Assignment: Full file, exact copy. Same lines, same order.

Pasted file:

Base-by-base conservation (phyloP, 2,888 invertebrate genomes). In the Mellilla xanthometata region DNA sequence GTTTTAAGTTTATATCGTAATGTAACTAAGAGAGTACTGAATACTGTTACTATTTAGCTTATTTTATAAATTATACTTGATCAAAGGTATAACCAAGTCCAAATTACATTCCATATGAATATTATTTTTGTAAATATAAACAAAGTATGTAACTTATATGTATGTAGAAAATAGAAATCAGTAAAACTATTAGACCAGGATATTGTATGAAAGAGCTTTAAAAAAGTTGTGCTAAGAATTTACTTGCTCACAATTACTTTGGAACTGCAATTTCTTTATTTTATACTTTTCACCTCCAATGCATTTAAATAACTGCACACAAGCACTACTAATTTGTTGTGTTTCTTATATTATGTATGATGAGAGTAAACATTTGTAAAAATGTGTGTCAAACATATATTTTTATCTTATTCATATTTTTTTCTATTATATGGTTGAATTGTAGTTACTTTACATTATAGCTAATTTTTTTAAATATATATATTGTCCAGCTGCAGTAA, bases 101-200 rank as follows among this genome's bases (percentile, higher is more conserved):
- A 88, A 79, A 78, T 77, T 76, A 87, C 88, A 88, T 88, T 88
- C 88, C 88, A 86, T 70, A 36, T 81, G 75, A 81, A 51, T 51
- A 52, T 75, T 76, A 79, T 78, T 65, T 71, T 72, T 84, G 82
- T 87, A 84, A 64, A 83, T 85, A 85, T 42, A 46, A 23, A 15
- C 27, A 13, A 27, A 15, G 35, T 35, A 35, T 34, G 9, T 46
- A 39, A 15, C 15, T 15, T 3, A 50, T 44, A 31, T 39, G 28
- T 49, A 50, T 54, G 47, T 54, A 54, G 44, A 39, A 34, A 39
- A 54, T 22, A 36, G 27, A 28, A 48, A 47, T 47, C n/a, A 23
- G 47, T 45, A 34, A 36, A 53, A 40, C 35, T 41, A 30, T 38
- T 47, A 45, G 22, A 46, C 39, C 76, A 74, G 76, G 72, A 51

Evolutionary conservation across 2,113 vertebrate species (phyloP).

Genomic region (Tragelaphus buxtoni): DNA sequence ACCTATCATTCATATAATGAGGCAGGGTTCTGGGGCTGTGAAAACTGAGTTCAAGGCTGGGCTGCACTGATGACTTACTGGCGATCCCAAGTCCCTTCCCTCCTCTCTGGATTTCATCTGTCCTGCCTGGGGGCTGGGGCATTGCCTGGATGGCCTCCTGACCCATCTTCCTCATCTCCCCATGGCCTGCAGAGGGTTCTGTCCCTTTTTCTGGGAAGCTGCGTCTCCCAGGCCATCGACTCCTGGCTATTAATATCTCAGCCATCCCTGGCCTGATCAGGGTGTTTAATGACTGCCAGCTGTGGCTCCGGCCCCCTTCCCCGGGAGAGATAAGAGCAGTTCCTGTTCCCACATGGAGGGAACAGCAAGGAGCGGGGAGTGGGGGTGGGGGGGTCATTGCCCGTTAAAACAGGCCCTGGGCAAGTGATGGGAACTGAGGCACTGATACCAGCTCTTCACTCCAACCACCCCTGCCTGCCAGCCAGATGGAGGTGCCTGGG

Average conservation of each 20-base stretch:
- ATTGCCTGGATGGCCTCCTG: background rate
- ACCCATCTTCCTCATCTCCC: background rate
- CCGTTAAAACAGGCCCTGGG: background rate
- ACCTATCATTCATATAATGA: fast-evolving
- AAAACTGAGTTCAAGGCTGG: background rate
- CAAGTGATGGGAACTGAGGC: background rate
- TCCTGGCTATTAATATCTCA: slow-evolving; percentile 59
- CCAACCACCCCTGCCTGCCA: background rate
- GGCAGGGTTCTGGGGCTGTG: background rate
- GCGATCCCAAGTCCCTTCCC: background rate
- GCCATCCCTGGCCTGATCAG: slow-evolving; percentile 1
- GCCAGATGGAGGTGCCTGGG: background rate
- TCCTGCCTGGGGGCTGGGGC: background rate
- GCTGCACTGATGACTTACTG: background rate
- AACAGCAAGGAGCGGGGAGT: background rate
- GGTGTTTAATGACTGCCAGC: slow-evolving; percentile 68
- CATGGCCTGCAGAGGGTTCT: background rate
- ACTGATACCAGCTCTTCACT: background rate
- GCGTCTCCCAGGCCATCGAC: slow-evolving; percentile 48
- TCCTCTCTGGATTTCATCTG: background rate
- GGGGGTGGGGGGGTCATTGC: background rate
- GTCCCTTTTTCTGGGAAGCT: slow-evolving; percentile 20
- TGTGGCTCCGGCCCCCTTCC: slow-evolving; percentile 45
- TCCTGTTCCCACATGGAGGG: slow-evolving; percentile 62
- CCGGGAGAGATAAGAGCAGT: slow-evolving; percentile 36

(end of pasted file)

Base-by-base conservation (phyloP, 2,888 invertebrate genomes). In the Mellilla xanthometata region DNA sequence GTTTTAAGTTTATATCGTAATGTAACTAAGAGAGTACTGAATACTGTTACTATTTAGCTTATTTTATAAATTATACTTGATCAAAGGTATAACCAAGTCCAAATTACATTCCATATGAATATTATTTTTGTAAATATAAACAAAGTATGTAACTTATATGTATGTAGAAAATAGAAATCAGTAAAACTATTAGACCAGGATATTGTATGAAAGAGCTTTAAAAAAGTTGTGCTAAGAATTTACTTGCTCACAATTACTTTGGAACTGCAATTTCTTTATTTTATACTTTTCACCTCCAATGCATTTAAATAACTGCACACAAGCACTACTAATTTGTTGTGTTTCTTATATTATGTATGATGAGAGTAAACATTTGTAAAAATGTGTGTCAAACATATATTTTTATCTTATTCATATTTTTTTCTATTATATGGTTGAATTGTAGTTACTTTACATTATAGCTAATTTTTTTAAATATATATATTGTCCAGCTGCAGTAA, bases 101-200 rank as follows among this genome's bases (percentile, higher is more conserved):
- A 88, A 79, A 78, T 77, T 76, A 87, C 88, A 88, T 88, T 88
- C 88, C 88, A 86, T 70, A 36, T 81, G 75, A 81, A 51, T 51
- A 52, T 75, T 76, A 79, T 78, T 65, T 71, T 72, T 84, G 82
- T 87, A 84, A 64, A 83, T 85, A 85, T 42, A 46, A 23, A 15
- C 27, A 13, A 27, A 15, G 35, T 35, A 35, T 34, G 9, T 46
- A 39, A 15, C 15, T 15, T 3, A 50, T 44, A 31, T 39, G 28
- T 49, A 50, T 54, G 47, T 54, A 54, G 44, A 39, A 34, A 39
- A 54, T 22, A 36, G 27, A 28, A 48, A 47, T 47, C n/a, A 23
- G 47, T 45, A 34, A 36, A 53, A 40, C 35, T 41, A 30, T 38
- T 47, A 45, G 22, A 46, C 39, C 76, A 74, G 76, G 72, A 51

Evolutionary conservation across 2,113 vertebrate species (phyloP).

Genomic region (Tragelaphus buxtoni): DNA sequence ACCTATCATTCATATAATGAGGCAGGGTTCTGGGGCTGTGAAAACTGAGTTCAAGGCTGGGCTGCACTGATGACTTACTGGCGATCCCAAGTCCCTTCCCTCCTCTCTGGATTTCATCTGTCCTGCCTGGGGGCTGGGGCATTGCCTGGATGGCCTCCTGACCCATCTTCCTCATCTCCCCATGGCCTGCAGAGGGTTCTGTCCCTTTTTCTGGGAAGCTGCGTCTCCCAGGCCATCGACTCCTGGCTATTAATATCTCAGCCATCCCTGGCCTGATCAGGGTGTTTAATGACTGCCAGCTGTGGCTCCGGCCCCCTTCCCCGGGAGAGATAAGAGCAGTTCCTGTTCCCACATGGAGGGAACAGCAAGGAGCGGGGAGTGGGGGTGGGGGGGTCATTGCCCGTTAAAACAGGCCCTGGGCAAGTGATGGGAACTGAGGCACTGATACCAGCTCTTCACTCCAACCACCCCTGCCTGCCAGCCAGATGGAGGTGCCTGGG

Average conservation of each 20-base stretch:
- ATTGCCTGGATGGCCTCCTG: background rate
- ACCCATCTTCCTCATCTCCC: background rate
- CCGTTAAAACAGGCCCTGGG: background rate
- ACCTATCATTCATATAATGA: fast-evolving
- AAAACTGAGTTCAAGGCTGG: background rate
- CAAGTGATGGGAACTGAGGC: background rate
- TCCTGGCTATTAATATCTCA: slow-evolving; percentile 59
- CCAACCACCCCTGCCTGCCA: background rate
- GGCAGGGTTCTGGGGCTGTG: background rate
- GCGATCCCAAGTCCCTTCCC: background rate
- GCCATCCCTGGCCTGATCAG: slow-evolving; percentile 1
- GCCAGATGGAGGTGCCTGGG: background rate
- TCCTGCCTGGGGGCTGGGGC: background rate
- GCTGCACTGATGACTTACTG: background rate
- AACAGCAAGGAGCGGGGAGT: background rate
- GGTGTTTAATGACTGCCAGC: slow-evolving; percentile 68
- CATGGCCTGCAGAGGGTTCT: background rate
- ACTGATACCAGCTCTTCACT: background rate
- GCGTCTCCCAGGCCATCGAC: slow-evolving; percentile 48
- TCCTCTCTGGATTTCATCTG: background rate
- GGGGGTGGGGGGGTCATTGC: background rate
- GTCCCTTTTTCTGGGAAGCT: slow-evolving; percentile 20
- TGTGGCTCCGGCCCCCTTCC: slow-evolving; percentile 45
- TCCTGTTCCCACATGGAGGG: slow-evolving; percentile 62
- CCGGGAGAGATAAGAGCAGT: slow-evolving; percentile 36